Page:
Dennis: You see that occurring in the church? I mean among single people, as well as marrieds, almost equally?
James: Ah, yes.
Dennis: There really isn't a great protection taking place today of those marital vows and the covenant you're speaking of. What do we need to do within the Christian community to raise, I believe, the standard and protect fidelity in marriage?
James: Well, I think first of all, we need to get back to teaching the tennants of the Bible. We need to begin to expose people to abstinence, and to fidelity. And let that be something that we're teaching on an ongoing basis. And begin to do the things that are going to strengthen you in your purity.
Bob: You start your book by talking about how marriage provides a picture of the relationship between the Father, the Son, and the Holy Spirit—in the Trinity. You also talk about another picture that marriage provides. And it's really what Paul addresses in Ephesians 5, the classic passage on marriage, in the New Testament. Explain that picture for us.
James: Well, if you notice, he starts off with a spiritual model and he ends with a spiritual model. So he sandwiches all the principles so that we'll know that it's spiritual, not social. And of course, the great picture that he gives us in Ephesians of Christ and the Church. It is that our marriage ought to be a reflection of the relationship that Jesus Christ has with the Church.
Now if you'll look at the Eastern motif of marriage, it can be easily seen. Because what happens is this. In what's called the Mofar, the bridegroom and the father come together to agree on the bride price. And once that price is determined, they don't consummate the marriage at that particular point in time. They come together and they share a common cup. And so they have a Ketubah, which is a marriage contract. But, it's not consummated, it's commenced. That's why Joseph could have given Mary a bill of divorcement because betrothal in their culture was different from our engagement.
But at the end of the Mofar, then what would happen is she would stay with her father. He (the bridegroom) would go and leave her after that common cup, and go to his father's house. This would be called the Kiddushin. And in the Kiddushin what would happen is he would prepare a place for her, in his father's house, and she would be with her father. And then at the end of that, he would come to the edge of the village. He wouldn't come all the way to her house. He'd come to the middle of the village. There would be a trumpet player with him, and blow the trumpet—probably Miles Davis or somebody like that.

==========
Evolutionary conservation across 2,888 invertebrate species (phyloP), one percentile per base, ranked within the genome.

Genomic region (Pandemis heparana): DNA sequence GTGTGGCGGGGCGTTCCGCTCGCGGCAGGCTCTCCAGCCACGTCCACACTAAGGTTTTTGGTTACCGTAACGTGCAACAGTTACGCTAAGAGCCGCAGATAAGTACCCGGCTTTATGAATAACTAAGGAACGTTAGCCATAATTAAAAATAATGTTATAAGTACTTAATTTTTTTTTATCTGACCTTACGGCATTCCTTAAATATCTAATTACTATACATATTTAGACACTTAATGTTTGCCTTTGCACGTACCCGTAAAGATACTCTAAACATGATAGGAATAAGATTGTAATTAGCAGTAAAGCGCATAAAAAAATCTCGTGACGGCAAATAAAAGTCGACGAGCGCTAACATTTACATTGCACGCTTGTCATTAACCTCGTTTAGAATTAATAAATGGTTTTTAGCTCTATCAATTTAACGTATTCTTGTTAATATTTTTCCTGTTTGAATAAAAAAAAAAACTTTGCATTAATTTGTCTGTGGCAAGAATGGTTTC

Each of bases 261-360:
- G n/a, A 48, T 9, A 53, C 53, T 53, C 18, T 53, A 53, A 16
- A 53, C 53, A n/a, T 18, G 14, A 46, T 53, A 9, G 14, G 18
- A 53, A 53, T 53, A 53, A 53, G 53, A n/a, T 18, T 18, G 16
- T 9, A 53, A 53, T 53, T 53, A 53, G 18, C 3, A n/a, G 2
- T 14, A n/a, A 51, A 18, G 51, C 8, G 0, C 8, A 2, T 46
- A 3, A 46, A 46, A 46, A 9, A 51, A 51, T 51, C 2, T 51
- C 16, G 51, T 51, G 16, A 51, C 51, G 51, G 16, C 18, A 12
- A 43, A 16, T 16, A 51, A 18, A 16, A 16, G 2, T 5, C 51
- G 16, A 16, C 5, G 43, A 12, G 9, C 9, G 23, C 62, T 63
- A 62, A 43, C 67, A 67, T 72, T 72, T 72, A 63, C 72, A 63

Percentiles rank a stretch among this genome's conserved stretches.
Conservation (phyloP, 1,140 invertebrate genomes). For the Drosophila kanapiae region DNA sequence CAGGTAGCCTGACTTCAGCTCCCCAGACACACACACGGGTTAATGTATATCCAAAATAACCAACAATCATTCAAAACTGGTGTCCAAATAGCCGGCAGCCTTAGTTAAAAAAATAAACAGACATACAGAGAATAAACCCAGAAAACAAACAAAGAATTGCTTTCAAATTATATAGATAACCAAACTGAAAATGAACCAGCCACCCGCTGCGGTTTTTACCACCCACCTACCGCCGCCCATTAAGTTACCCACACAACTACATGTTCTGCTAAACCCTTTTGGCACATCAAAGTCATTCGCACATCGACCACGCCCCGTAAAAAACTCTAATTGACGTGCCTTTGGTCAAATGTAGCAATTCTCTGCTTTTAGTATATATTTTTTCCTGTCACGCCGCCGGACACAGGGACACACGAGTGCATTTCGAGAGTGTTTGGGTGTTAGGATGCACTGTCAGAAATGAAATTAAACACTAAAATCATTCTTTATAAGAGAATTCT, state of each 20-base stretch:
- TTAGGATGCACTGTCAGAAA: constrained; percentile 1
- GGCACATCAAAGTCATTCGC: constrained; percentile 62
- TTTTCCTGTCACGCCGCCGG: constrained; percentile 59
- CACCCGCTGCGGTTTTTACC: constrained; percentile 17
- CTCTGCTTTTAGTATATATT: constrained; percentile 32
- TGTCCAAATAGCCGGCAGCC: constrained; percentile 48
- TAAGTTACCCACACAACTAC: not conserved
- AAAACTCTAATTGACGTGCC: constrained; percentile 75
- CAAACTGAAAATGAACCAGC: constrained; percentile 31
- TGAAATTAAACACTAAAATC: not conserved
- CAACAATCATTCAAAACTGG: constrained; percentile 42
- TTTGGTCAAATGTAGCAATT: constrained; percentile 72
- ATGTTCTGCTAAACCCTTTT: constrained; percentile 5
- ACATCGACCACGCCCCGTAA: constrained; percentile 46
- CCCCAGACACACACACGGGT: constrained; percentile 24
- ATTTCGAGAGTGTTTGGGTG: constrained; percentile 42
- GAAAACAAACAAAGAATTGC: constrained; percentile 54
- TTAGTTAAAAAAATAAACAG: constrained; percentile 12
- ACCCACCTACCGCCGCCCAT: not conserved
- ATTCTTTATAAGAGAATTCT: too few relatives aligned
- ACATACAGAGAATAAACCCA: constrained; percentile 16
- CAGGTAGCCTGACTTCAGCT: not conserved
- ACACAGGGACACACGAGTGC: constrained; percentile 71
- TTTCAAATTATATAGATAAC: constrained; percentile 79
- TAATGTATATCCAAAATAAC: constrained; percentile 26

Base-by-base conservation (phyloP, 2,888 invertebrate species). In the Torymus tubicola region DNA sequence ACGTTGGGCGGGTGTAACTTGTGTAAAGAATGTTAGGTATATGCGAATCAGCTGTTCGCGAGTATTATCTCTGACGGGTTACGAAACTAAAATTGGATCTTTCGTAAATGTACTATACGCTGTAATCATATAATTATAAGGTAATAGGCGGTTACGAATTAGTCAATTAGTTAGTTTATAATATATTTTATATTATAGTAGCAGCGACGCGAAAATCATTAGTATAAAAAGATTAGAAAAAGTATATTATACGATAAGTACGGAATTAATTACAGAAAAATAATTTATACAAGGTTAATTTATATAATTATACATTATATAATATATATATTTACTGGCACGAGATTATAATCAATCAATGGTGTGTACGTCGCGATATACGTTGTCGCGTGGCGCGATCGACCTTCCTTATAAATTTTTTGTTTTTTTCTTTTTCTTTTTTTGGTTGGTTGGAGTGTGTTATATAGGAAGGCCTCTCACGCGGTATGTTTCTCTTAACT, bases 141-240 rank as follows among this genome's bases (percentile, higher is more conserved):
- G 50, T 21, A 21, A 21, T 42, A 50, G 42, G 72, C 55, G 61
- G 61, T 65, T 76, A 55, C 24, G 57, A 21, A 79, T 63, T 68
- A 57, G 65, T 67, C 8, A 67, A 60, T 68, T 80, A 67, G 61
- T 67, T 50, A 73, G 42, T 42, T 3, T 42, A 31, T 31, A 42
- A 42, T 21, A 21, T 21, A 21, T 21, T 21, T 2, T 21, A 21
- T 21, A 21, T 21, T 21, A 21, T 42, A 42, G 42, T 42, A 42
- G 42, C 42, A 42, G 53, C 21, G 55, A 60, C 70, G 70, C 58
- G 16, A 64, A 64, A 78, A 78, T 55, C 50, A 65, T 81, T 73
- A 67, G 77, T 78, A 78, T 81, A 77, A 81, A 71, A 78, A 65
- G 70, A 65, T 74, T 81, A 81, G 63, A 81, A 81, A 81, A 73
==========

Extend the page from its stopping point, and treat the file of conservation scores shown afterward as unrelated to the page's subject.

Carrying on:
James: …and blow the trumpet, and the villagers would be flocking behind him. And it will always be at night. And they would have their lamps trimmed. She would hear the trumpet. The bridegroom comes. She grabs her bags, meets him, and then they would go to his father's house for the final segment of the marriage, which is called the huppah. It would be a seven-day party and at the end of the seven days, they would go into a room that had been specially prepared for them.
The wedding guests would be waiting, milling around. They would go in, consummate the marriage. The hymen would be broken, the blood would be shed. He would fold up the sheet, and then come out, open up the curtain. She would be behind him, and he would say, "Huppah!" And one guy said that means, "Yeah baby!"
James: He would present that sheet to the father because that would prove that she was a virgin. Number one reason, in Israel, for divorce was she wasn't a virgin when you gave her. And so if you see that picture, that's a picture of our salvation.
In the Mofar, the Father and the Son got together and decided on the bride price. “What, Father, do you want for my Bride, the Church?” And He said, Leviticus 17:11, "I've given the blood on the altar, as an atonement for sin." Hebrews 9:27, "Without the shedding of blood there is no remission."
So then, 1 Peter 1:18-19, "For as much as we know then, that we've been redeemed. Not with corruptible things, such as silver and gold for our vain conversation, received by tradition of our fathers, but with the precious blood of Jesus Christ as the Lamb without spot and without blemish." So that commences our so great salvation, justification, sanctification, glorification. And so, we enter into that common cup with the Lord Jesus Christ. It's called Communion.
Then He goes away while we wait. We occupy until He comes. He goes away in the Kiddushin. And then at the end of that time, He comes—1 Thessalonians 4:13-18, "He comes in the air, not to the earth. The trumpet sounds, the dead in Christ rise. Then we who are alive are caught up together. And so shall we are to be with the Lord." So I think He is the focus.
So that even when you get married, the ceremony—I always explain it. I give the seven purposes, and they know it's going to take about 40 minutes in the marriage ceremony, because some people have never heard it. So I say, “Why doesn't the young man come down the aisle?” Because he's not the covenant initiator. The father is the covenant initiator. And you separate the groom's family and the bride's family not just to keep them from fighting…